ING: Headwinds form as chip exports fall
A weaker currency tends to magnify threats faced by the Philippines as it fans imported inflation, reflecting reliance on imported food and energy items
Headwinds are starting to manifest in the country’s trade as exports unexpectedly contract as mainstay electronics shipments slide.
The peso has been on a downtrend in recent months and is currently the worst-performing currency among ASEAN peers, ING Philippines senior economist Nicholas Mapa said.
A weaker currency tends to magnify threats faced by the Philippines as it fans imported inflation, reflecting reliance on imported food and energy items.
“Supply chain shocks, resurgent demand, and a weaker currency have all contributed to inflation charging past target (currently at 6.3 percent year-on-year), hampering the economic recovery,” Mapa pointed out.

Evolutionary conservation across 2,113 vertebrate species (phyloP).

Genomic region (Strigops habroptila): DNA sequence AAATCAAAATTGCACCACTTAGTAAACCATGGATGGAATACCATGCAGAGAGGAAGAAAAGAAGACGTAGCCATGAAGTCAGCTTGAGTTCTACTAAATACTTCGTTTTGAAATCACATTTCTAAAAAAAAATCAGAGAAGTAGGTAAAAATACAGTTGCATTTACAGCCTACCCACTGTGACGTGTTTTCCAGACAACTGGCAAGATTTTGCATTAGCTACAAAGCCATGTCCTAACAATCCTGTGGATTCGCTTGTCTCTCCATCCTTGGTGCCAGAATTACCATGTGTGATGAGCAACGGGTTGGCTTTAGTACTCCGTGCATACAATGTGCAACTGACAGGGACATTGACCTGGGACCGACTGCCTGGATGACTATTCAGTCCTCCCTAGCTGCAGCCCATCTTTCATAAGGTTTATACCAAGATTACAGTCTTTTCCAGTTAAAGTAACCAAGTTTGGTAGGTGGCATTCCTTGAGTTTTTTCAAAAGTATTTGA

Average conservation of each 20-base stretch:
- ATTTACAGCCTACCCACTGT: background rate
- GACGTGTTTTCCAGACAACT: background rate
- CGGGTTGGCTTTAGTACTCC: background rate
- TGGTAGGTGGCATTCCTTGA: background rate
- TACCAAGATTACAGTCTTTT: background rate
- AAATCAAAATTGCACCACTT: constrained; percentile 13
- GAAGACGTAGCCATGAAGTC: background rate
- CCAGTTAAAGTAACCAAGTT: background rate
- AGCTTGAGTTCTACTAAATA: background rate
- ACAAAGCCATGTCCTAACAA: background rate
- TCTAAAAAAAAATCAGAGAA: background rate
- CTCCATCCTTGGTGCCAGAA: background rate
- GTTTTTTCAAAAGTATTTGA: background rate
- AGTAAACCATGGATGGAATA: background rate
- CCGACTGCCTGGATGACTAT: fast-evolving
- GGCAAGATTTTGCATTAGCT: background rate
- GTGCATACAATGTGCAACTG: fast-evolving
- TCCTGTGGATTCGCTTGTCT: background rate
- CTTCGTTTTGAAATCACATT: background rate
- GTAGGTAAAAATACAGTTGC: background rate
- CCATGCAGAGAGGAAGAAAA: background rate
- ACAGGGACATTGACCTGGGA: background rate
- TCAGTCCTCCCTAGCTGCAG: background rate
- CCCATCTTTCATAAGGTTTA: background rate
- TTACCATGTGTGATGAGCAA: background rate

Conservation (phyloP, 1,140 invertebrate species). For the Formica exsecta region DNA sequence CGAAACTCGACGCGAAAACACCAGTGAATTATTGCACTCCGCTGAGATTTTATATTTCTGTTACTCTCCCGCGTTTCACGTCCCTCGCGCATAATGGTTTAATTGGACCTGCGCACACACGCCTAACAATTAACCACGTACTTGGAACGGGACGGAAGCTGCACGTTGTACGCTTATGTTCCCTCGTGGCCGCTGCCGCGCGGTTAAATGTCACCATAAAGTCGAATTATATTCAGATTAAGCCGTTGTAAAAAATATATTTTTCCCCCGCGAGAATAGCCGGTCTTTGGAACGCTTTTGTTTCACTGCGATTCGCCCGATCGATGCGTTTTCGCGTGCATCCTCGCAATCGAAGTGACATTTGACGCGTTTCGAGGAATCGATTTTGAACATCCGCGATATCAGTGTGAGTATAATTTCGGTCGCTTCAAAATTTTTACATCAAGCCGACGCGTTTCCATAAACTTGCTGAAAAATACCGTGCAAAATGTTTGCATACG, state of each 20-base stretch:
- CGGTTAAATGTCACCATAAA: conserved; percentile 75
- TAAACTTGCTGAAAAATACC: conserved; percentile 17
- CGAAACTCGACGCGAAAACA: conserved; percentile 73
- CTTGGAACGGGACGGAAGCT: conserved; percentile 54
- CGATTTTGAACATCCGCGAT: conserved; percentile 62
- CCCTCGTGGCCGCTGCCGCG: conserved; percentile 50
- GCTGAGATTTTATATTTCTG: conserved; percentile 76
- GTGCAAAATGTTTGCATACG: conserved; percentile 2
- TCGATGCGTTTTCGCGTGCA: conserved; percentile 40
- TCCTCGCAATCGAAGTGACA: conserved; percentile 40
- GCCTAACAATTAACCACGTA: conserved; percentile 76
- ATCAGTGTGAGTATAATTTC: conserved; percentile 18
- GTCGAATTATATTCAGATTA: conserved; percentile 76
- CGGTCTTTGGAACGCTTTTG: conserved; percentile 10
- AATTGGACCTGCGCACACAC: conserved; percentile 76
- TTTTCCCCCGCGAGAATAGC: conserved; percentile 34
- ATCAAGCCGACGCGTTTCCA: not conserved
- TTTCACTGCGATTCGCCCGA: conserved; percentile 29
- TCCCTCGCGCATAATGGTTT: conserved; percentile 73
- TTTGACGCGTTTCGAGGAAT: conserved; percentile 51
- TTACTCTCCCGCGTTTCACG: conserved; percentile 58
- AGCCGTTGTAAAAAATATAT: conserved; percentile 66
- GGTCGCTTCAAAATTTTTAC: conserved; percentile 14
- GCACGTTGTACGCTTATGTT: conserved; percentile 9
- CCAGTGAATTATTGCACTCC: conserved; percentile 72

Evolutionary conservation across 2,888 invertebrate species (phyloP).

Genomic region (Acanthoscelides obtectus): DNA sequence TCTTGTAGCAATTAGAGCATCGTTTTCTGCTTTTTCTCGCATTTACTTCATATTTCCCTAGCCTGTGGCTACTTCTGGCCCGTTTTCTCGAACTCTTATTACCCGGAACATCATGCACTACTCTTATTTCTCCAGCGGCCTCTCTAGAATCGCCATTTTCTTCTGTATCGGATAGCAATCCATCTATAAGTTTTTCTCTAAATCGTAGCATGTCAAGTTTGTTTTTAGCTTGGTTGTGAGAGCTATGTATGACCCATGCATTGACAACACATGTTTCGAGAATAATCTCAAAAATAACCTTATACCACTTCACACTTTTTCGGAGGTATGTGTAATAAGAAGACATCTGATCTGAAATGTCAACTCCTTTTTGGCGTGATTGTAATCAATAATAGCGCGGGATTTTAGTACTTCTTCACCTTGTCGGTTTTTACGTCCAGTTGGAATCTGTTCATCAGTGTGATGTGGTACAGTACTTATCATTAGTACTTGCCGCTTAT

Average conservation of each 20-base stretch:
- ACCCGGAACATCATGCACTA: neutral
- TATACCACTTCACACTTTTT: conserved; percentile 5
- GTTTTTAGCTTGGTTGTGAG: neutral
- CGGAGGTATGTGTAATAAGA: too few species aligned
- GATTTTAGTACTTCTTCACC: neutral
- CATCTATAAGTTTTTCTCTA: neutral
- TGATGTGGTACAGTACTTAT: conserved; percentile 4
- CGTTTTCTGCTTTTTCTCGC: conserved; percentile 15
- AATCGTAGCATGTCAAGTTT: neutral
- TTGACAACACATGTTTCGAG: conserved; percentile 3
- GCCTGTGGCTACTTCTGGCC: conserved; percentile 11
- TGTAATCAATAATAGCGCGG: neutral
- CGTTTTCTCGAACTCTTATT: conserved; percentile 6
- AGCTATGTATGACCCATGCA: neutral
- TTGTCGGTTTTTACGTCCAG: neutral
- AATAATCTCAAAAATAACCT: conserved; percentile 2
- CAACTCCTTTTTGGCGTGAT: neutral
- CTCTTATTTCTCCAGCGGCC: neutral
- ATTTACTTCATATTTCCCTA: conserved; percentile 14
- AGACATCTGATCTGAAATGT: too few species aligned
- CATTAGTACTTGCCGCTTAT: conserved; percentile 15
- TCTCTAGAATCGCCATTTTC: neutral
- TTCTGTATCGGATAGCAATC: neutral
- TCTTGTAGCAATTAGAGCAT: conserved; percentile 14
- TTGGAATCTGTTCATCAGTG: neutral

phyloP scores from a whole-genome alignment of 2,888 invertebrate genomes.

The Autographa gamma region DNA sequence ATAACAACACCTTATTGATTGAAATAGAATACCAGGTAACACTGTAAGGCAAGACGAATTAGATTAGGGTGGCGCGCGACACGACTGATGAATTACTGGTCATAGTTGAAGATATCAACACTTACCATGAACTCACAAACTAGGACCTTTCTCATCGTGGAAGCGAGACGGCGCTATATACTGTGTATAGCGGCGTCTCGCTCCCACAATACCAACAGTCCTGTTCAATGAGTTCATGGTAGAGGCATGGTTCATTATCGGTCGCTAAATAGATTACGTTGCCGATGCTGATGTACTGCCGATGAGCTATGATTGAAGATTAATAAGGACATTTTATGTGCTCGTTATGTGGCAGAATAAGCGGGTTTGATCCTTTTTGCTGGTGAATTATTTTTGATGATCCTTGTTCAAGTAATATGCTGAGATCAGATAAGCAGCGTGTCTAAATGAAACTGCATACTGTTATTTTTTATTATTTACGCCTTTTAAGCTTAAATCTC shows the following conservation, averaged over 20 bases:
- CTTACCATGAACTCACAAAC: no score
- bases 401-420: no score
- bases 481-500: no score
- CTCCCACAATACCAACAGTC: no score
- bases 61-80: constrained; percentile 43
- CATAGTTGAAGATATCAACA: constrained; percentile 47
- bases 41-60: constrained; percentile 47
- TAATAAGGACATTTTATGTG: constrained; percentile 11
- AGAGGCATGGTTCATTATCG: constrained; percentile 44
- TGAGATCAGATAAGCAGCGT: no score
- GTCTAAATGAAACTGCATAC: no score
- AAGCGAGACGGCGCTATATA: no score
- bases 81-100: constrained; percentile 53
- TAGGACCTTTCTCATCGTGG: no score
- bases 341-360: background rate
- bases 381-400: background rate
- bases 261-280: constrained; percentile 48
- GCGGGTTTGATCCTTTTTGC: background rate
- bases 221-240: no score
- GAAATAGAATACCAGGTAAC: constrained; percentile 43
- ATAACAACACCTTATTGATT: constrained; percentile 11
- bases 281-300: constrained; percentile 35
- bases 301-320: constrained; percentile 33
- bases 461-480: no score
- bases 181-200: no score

Bangko Sentral ng Pilipinas Governor Medalla recently expressed his concern about the impact of a weaker currency on the inflation path.
Given expectations that the current account deficit will persist, BSP is expected to front-load tightening, with a 50 basis point rate hike at the meeting on 22 September.
Deficit hits new low
July trade data show the trade deficit widening further to $5.9 billion, hitting a new record low. Imports sustained the recent trend of double-digit gains (21.5 percent) while exports unexpectedly fell by 4.2 percent.
Electronic exports, which account for the bulk of total outbound shipments, fell for a second straight month to post a contraction of 7.9 percent.
Softer demand for electronics will likely persist, which does not bode well for the Philippine export sector.
Imports posted another month of strong gains but the increase can be tied to pricey energy and food importsm according to Mapa.
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